Getting even: Six ways pay inequality could be tackled

The Equality and Human Rights Commission has outlined a strategy to close pay gaps 

A REPORT published this week by the Equality and Human Rights Commission (EHRC) offered six recommendations for the UK, Scottish and Welsh governments on tackling pay inequality.

The EHRC highlighted in a new strategy, called ‘Fair Opportunities for All’, that gaps persist in average hourly income based on gender, disability and ethnicity.

The report stated that the gender pay gap in the UK is at 18.1 per cent, while the ethnicity pay gap is 5.7 per cent, and the disability pay gap at 13.6 per cent. The recommendations point to the reasons behind this and suggest how it can be addressed.

We took a closer look.

1.) Tackle the root with education and apprenticeships

Choices of school subject, university courses, apprenticeships and ultimately career paths are still influenced by gender. The EHRC highlight research findings that gender stereotypes may limit the choices made by, or offered to, young people. In the long run, this can impact on pay, because male dominated or gender diverse roles tend to be more highly paid. The report recommends that careers advice and work experience challenge these stereotypes.

Apprenticeships can offer a positive alternative for young people who don’t go on to higher education, but the report finds that ethnic minorities and disabled people are under-represented in intermediate, advanced and higher level apprenticeships. This, in turn, can limit progression in to better paid careers. The report suggests seeking ways to improve participation in apprentices to redress the gaps.

Educational attainment is also linked to better pay. Those with disabilities in particular experience a lower attainment level, which the strategy suggests could be addressed by improving support in education for children and young people with additional needs.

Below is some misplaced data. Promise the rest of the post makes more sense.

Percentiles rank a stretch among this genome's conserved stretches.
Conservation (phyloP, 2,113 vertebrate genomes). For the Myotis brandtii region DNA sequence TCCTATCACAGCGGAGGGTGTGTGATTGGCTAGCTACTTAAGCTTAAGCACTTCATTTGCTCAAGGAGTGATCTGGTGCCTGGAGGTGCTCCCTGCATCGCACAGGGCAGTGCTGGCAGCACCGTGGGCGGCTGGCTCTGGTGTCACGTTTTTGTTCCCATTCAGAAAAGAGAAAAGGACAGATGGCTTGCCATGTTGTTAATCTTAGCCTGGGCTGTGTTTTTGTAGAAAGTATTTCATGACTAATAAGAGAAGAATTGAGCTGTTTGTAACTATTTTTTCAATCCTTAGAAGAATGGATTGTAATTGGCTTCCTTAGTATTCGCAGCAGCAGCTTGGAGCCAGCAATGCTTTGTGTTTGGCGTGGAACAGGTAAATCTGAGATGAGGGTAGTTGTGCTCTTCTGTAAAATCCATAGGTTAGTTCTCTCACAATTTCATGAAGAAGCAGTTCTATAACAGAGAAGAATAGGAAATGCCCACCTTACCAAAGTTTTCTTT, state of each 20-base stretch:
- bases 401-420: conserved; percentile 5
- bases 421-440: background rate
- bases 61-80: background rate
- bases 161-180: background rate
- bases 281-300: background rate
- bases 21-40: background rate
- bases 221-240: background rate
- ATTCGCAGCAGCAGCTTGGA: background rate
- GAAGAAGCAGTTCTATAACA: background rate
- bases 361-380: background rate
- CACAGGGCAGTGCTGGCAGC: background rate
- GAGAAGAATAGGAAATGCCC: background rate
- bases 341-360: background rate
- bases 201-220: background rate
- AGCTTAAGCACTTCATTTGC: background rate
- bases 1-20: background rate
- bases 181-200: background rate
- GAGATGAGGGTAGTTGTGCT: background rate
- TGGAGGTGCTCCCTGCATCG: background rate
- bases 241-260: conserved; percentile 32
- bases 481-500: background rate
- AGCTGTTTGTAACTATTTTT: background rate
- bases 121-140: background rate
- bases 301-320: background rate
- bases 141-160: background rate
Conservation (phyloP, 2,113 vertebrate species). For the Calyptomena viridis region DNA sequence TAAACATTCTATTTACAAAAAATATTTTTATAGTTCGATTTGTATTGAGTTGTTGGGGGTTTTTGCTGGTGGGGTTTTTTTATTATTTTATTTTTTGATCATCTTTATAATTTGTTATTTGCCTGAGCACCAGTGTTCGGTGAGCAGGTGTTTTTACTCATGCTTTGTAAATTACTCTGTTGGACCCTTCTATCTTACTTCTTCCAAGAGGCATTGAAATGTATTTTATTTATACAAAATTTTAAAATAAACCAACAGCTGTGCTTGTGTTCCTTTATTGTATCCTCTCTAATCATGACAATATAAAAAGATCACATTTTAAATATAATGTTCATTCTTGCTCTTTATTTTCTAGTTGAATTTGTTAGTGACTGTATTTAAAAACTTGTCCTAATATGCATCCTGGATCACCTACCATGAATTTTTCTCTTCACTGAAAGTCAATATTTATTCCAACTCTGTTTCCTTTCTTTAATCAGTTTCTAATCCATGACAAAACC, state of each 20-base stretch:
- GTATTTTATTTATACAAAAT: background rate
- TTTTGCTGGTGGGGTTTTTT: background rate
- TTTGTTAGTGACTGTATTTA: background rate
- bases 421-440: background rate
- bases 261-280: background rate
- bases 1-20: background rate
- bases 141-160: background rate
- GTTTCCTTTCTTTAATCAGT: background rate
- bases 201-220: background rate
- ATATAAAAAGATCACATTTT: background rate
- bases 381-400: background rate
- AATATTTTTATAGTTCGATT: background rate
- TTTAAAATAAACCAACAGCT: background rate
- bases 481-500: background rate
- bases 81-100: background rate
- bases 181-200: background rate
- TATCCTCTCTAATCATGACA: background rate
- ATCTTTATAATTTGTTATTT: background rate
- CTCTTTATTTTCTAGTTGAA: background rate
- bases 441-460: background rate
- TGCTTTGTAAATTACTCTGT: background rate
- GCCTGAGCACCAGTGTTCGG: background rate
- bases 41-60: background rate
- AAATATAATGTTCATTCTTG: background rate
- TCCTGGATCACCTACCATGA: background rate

2.)  Introduce flexible working across the board

Women, disabled people and ethnic minorities are all over-represented in part-time work. This is seen as a significant factor in the pay gap because higher level roles are less likely to be part-time.

At the same time, flexible working is less likely to be offered by employers for full time roles. This can leave those who are unable to commit to rigid working patterns due to caring responsibilities or personal health issues in a worse off position.

Offering all roles on a flexible basis and extending the right to request flexible working from the beginning of a role, as opposed to the current 26 weeks, could alleviate this issue and contribute to reducing the pay gap.

3.) Share childcare responsibilities between parents

Linked to the issue of flexible working is the fact that women are more likely to play the lead role in caring, both for children and for older family members.

Paternity leave can promote greater involvement of fathers in childcare responsibilities. The EHRC suggests learning from other countries which have seen success in this area, by increasing the rate of pay during paternity leave, offering the leave allocation on a “use it or lose it” basis, and offering this as additional to maternity leave.

Childcare costs can act as a disincentive for women to work full-time, continuing the cycle in which women take up part-time, lower paid roles.  Reducing these costs through extended free childcare provision could support a reduction in the pay gap.

4.) Reduce prejudice and bias

Conscious or unconscious discrimination is also thought to be a factor in the persistence of the pay gap. The EHRC refer to a number of research studies which indicate a bias against women in recruitment for male dominated positions and when considering promotions or pay rises.

‘Foreign’ sounding names were found to result in bias during the application process— informing the recommendation that more organisations take up a ‘name blind’ recruitment process.

Based on the under-representation of women, disabled people and ethnic minorities in senior positions, the strategy supports moving towards redressing the imbalance through targets and reporting.

5.) Investing in regional economies

The report found that the gender and ethnicity pay gap were significantly smaller in London, suggesting that opportunities to benefit from the economy are not equal across the UK. The EHRC recommend that investing in regional economies could alleviate this disparity.

6.) Report on progress

The Office of National Statistics publishes an annual report on the gender pay gap and there is a requirement on public bodies to report on the gender pay gap. The EHRC recommends extending this to include disability and ethnicity, and that all employers report on this information even where it is not required.

The Scottish Parliament's Economy, Jobs and Fair Work Committee published its own report on the gender pay gap in June this year.

Picture courtesy of Howard Lake

Look at how important CommonSpace has become, and how vital it is for the future #SupportAReporter